“I just feed off of it, and it makes me play better.”

Smith (five saves) as well as the Trojans’ entire defensive unit game up big all night, and after the Flying Cardinals came up empty after gaining control on the opening face-off, the Trojans took possession. They made this one count as Rosiek – injured wrist and all – came through when it mattered most.

“We have been stressing all year about owning it,” Rosiek said of a slogan that is on the Trojans’ t-shirts this season. “We have 12 seniors, and we have been playing together for so long.

“This is our year, and we’re not stopping. We said every single time on offense – ‘We’re not losing this game, and if we’re losing it, we’re throwing the whole kitchen sink at them.’”

And that’s exactly what the Trojans did.

While Wissahickon’s players converged for a jubilant celebration, the Flying Cardinals looked on in stunned silence, several frozen in their positions on the field.

According to coach John Levine, the Flying Cardinals were expecting nothing less than the epic battle Friday’s game turned into.

“We kind of let it slide in the fourth quarter,” he said. “We had several opportunities.

“It’s a shame that someone has to win and someone has to lose in both the games that we played, but good job to Wissahickon. It looks like they’re pretty much going to take the league at this point.”

For the better part of 48 minutes, it looked as though the Flying Cardinals would be putting at least a temporary roadblock on the Trojans’ title aspirations.

Upper Dublin scored first when Jacob Long – who finished with the hat track – turned a pass by Mike Rama into a goal at the 10:17 mark of the opening quarter. Three minutes later, Steve Carrozza found his way through the Cardinals’ defense for a goal to knot the score.

Long answered with a come-around goal, and then Willy Beury picked up a loose ball near the crease and scored to put the Flying Cardinals on top 4-1 at the end of one quarter. It looked as though that lead might hold up until halftime, but Lucchesi – who led the Trojans with three goals – had other ideas, bursting through the defense for a goal to make it a 4-2 game at the intermission.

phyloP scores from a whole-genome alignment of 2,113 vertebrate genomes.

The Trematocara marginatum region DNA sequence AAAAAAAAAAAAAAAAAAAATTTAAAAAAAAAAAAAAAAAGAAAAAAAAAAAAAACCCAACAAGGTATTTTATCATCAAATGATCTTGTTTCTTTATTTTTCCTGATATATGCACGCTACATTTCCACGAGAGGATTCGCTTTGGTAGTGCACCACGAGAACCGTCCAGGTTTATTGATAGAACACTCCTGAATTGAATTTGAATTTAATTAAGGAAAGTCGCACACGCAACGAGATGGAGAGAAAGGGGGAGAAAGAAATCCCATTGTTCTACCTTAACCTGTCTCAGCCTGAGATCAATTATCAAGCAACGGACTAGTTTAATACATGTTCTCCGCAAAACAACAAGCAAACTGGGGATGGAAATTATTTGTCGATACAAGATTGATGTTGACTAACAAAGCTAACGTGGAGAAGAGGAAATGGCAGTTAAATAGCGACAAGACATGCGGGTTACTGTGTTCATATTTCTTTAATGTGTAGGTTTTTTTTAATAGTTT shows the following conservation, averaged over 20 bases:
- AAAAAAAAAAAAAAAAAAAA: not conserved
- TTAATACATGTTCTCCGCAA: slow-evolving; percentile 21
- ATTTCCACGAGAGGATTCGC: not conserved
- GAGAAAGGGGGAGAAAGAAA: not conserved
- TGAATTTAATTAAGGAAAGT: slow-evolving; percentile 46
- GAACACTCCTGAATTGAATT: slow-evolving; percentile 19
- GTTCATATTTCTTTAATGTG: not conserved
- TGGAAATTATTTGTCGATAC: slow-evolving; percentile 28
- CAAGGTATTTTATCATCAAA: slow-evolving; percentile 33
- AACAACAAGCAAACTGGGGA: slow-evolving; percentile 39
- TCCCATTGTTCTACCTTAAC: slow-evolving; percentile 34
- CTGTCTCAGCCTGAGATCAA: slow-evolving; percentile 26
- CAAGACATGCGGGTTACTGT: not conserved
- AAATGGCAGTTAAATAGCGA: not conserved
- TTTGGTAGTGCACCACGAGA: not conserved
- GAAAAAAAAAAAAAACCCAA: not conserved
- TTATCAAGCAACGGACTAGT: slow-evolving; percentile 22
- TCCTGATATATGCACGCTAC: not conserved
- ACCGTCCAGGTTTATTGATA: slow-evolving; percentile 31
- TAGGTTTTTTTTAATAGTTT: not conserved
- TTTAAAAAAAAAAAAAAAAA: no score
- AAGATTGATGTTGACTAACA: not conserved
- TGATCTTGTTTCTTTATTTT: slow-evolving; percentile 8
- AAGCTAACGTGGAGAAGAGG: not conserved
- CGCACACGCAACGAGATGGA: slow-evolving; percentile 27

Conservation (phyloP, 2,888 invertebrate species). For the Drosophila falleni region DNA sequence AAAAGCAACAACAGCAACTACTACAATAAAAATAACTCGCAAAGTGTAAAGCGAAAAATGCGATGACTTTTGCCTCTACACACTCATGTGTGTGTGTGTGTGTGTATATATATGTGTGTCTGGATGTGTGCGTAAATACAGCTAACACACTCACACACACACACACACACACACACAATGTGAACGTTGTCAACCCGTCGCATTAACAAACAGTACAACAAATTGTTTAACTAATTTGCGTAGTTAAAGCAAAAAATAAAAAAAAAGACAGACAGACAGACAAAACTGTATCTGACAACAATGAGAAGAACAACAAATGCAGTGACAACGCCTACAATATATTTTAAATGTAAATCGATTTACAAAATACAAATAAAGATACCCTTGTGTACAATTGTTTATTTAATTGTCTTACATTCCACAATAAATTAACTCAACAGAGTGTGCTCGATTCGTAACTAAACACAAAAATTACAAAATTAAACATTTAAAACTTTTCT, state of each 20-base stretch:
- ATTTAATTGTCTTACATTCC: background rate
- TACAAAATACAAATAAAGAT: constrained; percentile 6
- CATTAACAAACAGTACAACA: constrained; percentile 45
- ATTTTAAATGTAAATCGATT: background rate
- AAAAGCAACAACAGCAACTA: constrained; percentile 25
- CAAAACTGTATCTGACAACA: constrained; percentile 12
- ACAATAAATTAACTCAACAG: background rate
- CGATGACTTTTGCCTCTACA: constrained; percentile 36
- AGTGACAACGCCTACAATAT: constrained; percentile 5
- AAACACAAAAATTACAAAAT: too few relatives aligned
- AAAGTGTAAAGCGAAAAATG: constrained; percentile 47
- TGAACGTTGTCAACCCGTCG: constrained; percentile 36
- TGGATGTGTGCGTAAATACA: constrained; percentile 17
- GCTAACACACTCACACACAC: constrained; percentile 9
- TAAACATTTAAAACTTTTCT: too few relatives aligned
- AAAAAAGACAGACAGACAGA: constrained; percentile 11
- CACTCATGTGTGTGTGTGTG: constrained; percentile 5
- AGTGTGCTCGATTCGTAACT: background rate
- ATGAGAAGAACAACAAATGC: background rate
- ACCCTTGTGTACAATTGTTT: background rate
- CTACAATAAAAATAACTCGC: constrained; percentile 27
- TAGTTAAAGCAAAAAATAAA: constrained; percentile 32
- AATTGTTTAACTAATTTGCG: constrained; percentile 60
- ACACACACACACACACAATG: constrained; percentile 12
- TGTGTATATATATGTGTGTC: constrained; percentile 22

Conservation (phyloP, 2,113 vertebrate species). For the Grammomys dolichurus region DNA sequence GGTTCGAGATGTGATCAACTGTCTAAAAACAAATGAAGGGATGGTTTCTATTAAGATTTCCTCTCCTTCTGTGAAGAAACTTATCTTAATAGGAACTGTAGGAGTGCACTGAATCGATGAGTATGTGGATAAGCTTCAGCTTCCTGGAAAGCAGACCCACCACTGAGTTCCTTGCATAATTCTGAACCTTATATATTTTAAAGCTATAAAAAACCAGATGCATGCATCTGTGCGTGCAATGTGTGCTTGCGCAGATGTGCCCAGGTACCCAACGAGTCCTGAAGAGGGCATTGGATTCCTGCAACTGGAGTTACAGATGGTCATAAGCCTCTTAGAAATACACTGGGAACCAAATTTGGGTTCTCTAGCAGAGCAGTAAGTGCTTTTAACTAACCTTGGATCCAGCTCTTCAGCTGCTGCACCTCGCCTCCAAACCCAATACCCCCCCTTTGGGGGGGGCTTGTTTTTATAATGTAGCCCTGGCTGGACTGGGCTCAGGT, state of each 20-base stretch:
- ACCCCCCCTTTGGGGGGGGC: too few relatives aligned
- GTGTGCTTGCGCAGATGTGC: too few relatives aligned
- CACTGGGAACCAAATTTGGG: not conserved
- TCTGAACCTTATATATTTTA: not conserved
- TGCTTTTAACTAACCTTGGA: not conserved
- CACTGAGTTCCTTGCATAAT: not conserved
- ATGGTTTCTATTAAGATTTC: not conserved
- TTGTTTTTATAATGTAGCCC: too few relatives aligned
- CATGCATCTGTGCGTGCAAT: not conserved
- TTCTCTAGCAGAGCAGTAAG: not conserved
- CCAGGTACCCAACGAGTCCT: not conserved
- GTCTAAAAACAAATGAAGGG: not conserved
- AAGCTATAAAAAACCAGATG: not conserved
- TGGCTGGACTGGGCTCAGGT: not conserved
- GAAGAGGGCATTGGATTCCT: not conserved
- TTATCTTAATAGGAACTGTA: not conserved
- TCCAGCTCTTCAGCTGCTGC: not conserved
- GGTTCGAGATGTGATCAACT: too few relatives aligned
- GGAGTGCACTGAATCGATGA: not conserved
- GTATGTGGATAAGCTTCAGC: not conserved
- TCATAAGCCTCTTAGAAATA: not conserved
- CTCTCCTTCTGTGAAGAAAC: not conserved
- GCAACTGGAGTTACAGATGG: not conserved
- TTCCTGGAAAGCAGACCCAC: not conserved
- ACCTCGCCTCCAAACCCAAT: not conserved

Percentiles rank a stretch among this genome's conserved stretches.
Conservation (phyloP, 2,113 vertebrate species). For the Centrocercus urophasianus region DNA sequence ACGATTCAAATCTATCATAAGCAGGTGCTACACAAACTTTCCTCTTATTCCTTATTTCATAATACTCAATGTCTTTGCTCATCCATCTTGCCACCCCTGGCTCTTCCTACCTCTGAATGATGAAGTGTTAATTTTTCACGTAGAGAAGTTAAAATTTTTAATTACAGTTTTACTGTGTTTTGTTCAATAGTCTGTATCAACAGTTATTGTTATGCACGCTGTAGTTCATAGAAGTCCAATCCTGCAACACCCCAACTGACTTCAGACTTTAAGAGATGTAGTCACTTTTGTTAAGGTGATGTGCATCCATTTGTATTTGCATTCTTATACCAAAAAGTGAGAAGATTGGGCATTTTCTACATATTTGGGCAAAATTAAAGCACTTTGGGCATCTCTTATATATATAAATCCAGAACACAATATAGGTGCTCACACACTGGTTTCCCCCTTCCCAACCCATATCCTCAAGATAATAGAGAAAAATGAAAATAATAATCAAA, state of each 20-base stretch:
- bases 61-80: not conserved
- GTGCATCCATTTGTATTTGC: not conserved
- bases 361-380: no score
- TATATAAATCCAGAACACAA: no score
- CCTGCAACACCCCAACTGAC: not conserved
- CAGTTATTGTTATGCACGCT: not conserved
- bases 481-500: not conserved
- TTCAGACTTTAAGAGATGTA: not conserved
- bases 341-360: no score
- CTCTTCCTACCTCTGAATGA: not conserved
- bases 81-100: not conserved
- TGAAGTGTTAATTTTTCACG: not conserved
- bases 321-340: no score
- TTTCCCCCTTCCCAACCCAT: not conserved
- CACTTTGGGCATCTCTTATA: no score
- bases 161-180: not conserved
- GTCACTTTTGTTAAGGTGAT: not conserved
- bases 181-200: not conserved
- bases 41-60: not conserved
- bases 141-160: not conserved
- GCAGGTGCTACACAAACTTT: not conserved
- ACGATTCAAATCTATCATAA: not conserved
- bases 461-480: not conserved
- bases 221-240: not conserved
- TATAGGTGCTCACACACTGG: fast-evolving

The Trojans rallied to knot the score in the fourth period, connecting on back-to-back goals by Rosiek and Brian Dick within a 12-second span. That tie lasted all of 27 seconds as Beury answered for the Cardinals, who took a 5-4 lead into the final quarter.

Goals by Long and Alex Faust (Casey Boyd assist) extended that lead to 7-4 with 8:16 remaining, and a win seemed all but assured. To everyone but the Trojans, that is, who staged a comeback and earned a win they’ll be talking about for a long, long time.

“They’re our rivals, so we know we’re going to come to play,” Rosiek said. “This is one of the biggest games – it’s always the biggest game. It’s Upper Dublin/Wissahickon – five minutes apart from each other.

“I haven’t been a part of it for two weeks, so coming back and actually having an impact is just awesome.”

“Upper Dublin came out on fire,” Gabriele added. “After we beat them the last time, I said, ‘I guarantee you they’ve marked this date on their calendars.’ We told them to take the initial hit and then just one step at a time – push forward, push forward, push forward, and we’re going to walk away with a win. And we did.

NOTES: Rosiek played with a heavily taped wrist after just one day of practice. “They thought I broke my wrist, and I’d be out for the season,” he said. “I got an x-ray – nothing broken or fractured, but I didn’t go to the orthopedic (doctor). The past two weeks I could barely move it, but it’s my senior year. Coach Gabrielle has been my coach for six years, and I wasn’t going to not come back. I would rather play with one good hand than not play at all. It’s crazy.” And how did his wrist feel after Friday’s win? “I’m in a lot of pain,” he said. A win certainly made that pain a whole lot more bearable than if the Trojans had lost.